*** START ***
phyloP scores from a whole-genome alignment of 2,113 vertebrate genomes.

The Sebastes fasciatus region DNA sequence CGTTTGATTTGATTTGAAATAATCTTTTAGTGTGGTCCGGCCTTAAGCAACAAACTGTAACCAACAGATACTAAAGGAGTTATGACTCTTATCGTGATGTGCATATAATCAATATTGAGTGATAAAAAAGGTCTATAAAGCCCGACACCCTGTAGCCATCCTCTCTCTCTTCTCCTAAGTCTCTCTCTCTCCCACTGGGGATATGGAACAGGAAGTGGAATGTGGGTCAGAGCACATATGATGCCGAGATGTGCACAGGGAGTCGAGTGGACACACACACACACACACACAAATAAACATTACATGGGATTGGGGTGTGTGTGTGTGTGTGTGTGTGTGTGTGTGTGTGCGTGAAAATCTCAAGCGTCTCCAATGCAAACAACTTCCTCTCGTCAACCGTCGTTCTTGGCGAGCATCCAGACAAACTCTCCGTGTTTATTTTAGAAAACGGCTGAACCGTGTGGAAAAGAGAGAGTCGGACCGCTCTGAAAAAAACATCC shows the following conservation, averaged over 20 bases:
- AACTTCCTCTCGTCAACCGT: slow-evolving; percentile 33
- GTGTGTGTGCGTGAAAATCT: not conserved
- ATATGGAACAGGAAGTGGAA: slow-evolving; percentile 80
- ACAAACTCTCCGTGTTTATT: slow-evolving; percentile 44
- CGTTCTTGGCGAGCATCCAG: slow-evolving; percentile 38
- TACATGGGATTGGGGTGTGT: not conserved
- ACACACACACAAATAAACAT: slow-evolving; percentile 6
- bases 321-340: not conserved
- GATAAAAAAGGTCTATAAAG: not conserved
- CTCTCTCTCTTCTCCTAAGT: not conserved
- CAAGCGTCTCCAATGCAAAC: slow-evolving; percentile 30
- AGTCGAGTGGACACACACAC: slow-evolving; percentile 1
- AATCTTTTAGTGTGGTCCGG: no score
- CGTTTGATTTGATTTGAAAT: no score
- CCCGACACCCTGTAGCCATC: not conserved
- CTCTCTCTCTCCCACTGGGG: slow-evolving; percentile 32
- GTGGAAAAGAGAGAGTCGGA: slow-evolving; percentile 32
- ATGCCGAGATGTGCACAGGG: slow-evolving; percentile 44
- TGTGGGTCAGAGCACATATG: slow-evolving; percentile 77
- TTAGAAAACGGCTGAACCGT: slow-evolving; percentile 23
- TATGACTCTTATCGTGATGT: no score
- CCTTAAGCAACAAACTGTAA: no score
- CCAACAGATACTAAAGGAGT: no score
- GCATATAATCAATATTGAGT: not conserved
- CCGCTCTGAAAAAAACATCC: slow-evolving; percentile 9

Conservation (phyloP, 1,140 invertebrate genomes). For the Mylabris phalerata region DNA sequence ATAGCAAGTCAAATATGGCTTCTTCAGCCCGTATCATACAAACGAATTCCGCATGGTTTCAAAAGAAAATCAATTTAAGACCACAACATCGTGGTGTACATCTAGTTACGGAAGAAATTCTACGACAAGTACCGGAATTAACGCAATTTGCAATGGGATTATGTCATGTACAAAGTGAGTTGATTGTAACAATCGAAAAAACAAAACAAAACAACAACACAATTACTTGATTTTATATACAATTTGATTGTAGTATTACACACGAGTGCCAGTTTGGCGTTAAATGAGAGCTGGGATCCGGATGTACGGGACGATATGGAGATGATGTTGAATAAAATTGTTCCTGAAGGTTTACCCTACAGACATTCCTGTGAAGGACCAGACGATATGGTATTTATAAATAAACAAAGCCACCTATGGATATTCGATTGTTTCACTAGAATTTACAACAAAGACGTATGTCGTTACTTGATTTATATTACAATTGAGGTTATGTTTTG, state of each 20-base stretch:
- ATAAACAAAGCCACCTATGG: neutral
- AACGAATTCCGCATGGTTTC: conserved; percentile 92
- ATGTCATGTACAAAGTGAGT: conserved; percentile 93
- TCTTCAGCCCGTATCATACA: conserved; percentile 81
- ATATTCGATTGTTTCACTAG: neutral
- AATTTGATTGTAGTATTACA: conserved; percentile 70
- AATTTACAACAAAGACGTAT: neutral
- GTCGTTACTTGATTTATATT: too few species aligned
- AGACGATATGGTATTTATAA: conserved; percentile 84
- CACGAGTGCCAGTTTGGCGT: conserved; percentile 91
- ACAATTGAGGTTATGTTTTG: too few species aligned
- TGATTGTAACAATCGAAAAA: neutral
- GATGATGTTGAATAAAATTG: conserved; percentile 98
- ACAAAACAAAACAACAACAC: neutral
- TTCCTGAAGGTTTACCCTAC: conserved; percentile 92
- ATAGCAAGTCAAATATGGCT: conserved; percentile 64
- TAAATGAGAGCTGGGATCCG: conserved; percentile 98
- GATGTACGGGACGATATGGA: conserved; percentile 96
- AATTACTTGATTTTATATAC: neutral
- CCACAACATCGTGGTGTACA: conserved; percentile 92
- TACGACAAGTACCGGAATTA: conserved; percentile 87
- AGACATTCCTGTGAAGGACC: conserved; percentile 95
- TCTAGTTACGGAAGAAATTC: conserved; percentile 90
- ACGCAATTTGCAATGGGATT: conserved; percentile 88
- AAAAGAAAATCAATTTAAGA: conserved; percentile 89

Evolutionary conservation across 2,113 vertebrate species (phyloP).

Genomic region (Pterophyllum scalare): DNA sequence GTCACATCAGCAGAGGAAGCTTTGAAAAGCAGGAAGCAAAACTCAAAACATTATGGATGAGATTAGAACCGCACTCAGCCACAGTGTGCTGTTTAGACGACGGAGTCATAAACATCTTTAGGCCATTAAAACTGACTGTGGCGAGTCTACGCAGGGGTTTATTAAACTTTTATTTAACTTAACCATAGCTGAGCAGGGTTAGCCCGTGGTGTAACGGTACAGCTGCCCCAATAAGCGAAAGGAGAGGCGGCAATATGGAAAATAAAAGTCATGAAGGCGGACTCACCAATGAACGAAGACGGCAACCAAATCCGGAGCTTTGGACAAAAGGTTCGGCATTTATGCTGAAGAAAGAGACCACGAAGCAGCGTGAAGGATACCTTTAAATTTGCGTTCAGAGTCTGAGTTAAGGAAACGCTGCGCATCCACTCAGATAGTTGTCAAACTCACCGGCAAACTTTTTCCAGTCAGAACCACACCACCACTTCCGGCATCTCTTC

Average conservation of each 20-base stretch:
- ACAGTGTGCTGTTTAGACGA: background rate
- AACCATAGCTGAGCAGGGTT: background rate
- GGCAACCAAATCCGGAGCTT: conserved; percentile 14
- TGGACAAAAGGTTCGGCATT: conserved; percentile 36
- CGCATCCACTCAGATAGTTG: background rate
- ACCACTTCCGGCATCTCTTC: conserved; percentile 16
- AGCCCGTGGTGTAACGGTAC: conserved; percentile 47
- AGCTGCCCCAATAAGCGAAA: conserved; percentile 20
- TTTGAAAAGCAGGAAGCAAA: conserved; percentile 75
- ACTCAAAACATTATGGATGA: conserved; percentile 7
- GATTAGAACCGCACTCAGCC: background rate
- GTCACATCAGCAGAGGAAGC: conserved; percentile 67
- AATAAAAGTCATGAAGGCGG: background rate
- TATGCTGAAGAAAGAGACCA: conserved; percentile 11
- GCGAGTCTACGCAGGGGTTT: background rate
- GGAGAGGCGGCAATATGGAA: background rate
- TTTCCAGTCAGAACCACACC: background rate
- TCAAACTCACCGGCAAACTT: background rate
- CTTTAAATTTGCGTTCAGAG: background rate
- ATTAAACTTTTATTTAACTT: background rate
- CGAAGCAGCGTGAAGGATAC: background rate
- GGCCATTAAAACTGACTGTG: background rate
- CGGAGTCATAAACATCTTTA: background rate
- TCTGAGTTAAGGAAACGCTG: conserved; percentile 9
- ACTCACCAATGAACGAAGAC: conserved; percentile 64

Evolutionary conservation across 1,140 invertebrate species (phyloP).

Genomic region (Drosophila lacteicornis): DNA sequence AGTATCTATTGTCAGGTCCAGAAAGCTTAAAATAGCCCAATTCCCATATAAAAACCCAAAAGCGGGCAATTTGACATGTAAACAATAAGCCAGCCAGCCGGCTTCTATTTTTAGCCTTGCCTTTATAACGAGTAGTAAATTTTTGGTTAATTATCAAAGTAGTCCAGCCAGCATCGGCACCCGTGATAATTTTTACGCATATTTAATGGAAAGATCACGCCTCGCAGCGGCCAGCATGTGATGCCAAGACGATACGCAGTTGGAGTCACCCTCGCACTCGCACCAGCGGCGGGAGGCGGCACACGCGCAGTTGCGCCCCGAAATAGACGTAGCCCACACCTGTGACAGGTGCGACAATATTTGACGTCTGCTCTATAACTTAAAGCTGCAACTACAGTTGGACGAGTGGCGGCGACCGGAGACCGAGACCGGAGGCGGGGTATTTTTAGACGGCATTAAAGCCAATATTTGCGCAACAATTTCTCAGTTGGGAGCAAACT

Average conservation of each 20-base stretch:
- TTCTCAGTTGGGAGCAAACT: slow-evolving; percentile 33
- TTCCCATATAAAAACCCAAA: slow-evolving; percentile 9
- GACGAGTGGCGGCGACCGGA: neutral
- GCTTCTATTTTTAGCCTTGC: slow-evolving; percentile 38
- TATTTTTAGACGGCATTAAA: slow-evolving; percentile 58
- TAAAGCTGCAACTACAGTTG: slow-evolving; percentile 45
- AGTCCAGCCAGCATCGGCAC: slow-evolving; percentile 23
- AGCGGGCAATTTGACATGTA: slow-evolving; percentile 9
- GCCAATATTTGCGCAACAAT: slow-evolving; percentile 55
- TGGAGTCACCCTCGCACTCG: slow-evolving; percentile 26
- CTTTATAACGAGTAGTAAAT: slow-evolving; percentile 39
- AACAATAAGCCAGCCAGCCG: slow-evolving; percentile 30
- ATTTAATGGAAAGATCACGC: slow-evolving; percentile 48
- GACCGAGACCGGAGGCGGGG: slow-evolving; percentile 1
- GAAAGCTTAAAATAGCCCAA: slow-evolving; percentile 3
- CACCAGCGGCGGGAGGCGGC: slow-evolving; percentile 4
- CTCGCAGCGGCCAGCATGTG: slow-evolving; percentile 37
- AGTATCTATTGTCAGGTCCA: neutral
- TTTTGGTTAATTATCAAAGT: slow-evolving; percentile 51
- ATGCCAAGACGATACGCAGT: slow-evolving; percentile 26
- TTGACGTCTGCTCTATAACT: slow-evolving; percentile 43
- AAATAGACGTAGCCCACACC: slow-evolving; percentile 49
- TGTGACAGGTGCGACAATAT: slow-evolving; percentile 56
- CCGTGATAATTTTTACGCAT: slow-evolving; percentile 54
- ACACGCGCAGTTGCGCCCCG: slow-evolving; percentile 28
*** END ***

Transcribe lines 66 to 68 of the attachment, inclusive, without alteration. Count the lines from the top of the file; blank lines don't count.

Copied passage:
- ACTCAAAACATTATGGATGA: conserved; percentile 7
- GATTAGAACCGCACTCAGCC: background rate
- GTCACATCAGCAGAGGAAGC: conserved; percentile 67